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Old April 26th, 2011, 06:30 AM   #11
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Re: Interline Twitter and sharpness

Quote: "Simply placing HD images on a SD timeline in FCP will definitely introduce scaling artefacts because FCP's internal scaling is very, very poor."

I completely disagree with that statement.
If you have the right workflow, you can get beautiful results with HD clips on an SD timeline. I've been doing it for several years and my standards are not low. I think most people who have viewed any of my camcorder training DVDs would agree that the results look very good. All of those were edited on an SD timeline. Getting nice results is not hard, and it does not require any additional FCP plugins, no 3rd party software, and no need to add blur. That is a myth.

The advantages of shooting in HD, even if you will be editing on an SD timeline are:
1) You'll have your raw footage archived as HD for future use.
2) You can scan, pan, and zoom within the HD frame to change your composition. Same thing you can do with stills.
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Old April 26th, 2011, 08:02 AM   #12
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Re: Interline Twitter and sharpness

I respectfully disagree with you, Doug. We've been in the post business for many years and FCP's scaling is extremely weak when compared with hardware from Snell and Teranex, for example. Generally, NLE software scaling is weak and not adequate for broadcast SD deliverables from HD sources. This holds true for Avid and FCP. Avid hardware is better but problematic with excessive sharpening by default. Kona hardware is the way to go on FCP if you're on a budget. It does a decent job on most HD down/cross-converts.

Doug, I have one of your training DVDs and it is simply excellent, thorough and well presented - a superb training resource. However, there is plenty of high frequency aliasing from the XF-derived footage even viewing it on a SD CRT grade1.

Bottom line: High quality scaling involves complex computation and most of the popular NLEs do not do a very impressive job. High-end hardware is the fast simple solution but if you're on a budget, edit at the format's native raster and experiment with software down-convert solutions until you are happy with the quality you get. Of course, you also need to make sure that you are starting with alias-free images and - in the case of the XF - this means reducing in-camera sharpening.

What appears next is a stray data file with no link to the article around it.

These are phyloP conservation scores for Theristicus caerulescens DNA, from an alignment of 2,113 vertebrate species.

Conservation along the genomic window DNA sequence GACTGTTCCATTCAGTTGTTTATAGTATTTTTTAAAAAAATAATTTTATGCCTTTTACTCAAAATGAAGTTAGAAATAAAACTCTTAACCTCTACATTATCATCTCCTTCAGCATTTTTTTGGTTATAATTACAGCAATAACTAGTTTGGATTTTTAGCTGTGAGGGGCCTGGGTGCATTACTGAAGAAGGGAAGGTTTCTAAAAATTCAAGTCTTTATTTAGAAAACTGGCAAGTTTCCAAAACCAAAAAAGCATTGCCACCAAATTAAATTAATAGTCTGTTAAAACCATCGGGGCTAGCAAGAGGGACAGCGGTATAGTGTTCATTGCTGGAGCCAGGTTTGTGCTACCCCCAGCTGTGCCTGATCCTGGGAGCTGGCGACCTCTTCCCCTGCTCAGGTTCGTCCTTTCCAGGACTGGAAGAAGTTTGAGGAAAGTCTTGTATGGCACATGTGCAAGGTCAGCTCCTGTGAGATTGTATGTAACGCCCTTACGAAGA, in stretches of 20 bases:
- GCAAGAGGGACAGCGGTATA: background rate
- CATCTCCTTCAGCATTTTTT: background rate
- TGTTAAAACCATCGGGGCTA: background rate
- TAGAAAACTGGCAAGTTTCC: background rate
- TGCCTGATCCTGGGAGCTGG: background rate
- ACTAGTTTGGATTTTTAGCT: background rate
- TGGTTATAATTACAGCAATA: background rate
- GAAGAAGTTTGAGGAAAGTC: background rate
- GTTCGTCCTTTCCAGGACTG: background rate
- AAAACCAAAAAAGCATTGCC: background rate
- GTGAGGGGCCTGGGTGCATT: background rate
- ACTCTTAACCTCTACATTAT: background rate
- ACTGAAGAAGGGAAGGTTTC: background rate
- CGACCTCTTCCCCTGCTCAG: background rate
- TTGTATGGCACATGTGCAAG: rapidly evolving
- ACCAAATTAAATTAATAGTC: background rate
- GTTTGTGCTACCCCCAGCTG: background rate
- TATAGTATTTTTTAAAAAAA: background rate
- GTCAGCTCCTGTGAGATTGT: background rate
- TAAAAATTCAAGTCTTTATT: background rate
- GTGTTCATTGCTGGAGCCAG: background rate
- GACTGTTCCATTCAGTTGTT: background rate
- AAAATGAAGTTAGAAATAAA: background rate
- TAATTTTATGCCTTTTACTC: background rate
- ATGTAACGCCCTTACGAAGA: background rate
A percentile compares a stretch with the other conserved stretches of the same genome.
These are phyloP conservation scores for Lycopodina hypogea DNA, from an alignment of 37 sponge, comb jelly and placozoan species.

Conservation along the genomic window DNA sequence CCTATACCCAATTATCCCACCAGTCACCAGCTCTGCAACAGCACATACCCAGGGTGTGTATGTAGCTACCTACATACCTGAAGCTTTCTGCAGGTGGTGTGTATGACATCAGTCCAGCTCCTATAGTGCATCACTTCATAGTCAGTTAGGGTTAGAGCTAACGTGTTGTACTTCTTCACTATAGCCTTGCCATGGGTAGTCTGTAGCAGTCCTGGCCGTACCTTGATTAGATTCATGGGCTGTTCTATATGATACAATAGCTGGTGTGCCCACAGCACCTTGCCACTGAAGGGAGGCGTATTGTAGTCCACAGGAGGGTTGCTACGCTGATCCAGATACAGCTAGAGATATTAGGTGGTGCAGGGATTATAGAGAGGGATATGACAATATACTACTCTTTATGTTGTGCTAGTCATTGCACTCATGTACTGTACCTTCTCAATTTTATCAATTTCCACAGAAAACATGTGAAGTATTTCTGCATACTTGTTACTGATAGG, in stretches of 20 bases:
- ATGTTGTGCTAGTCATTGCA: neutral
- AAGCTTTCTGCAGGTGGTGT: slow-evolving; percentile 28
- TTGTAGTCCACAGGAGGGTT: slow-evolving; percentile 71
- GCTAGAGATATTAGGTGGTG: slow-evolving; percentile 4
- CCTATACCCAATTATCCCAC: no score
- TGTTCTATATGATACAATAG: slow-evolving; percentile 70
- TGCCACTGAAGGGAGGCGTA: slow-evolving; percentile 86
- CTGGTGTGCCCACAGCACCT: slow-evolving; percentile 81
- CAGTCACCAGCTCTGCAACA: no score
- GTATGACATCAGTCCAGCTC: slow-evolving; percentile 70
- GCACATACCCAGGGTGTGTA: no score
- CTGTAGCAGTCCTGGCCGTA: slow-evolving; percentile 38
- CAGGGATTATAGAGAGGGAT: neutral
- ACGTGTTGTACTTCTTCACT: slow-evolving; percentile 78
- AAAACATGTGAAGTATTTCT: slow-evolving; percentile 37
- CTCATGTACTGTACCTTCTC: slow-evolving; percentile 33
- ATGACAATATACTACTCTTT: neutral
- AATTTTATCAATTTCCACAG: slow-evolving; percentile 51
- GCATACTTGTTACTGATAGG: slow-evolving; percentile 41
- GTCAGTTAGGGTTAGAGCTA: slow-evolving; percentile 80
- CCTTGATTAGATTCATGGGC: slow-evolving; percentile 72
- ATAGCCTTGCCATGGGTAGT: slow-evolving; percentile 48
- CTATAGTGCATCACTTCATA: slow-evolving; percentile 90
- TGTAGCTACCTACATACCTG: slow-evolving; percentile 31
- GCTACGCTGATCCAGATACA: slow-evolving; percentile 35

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Old May 9th, 2011, 04:20 AM   #13
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Re: Interline Twitter and sharpness

FCP scaling is only bad when you mix up your interlace settings. Trying to scale material that FCP deems as "interlaced" will look horrible. Scaling material that is properly set as progressive will do pretty well. I've seen lots of professionals do bad jobs with sequence settings and then I've had to fix them one clip at a time. FCP does not repair sequences with the wrong settings even if you switch them correctly after doing them wrong.

Saying there's aliasing on an SD-interlaced CRT monitor is like saying the sky is blue. Yes there is aliasing, there will always be aliasing with interlaced signals and monitors.
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Old May 11th, 2011, 04:09 AM   #14
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Re: Interline Twitter and sharpness

Deleted - double post.

Last edited by Antony Michael Wilson; May 11th, 2011 at 04:43 AM.
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Old May 11th, 2011, 04:42 AM   #15
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Re: Interline Twitter and sharpness

I quite agree that an elementary understanding of video technology and the software itself is a good starting point for any such task. Nevertheless, even using FCP at its best, scaling is relatively weak. If you're happy with the results using FCP software scaling for down-conversion, that's great but for those who are not happy, it's a good idea to break the process of creating SD deliverables down into steps and one of the steps that may or may not be causing additional aliasing issues is FCP (or Avid for that matter). Of course, SD is - by definition - interlaced, no matter how the source itself was scanned and a CRT grade 1 is the best tool for critical picture evaluation. It is usually possible to control aliasing in SD to an acceptable level - even from super sharp higher res source material - with a bit of effort and the correct tools for the given issue/picture. The level of aliasing to which I am referring is excessive and avoidable.

It is crystal clear from our tests that good quality alias-free SD images (viewed on a CRT/computer screen/LCD/Plasma) are almost always possible from XF 1080p sources with the right combination of camera settings and post processing techniques and equipment.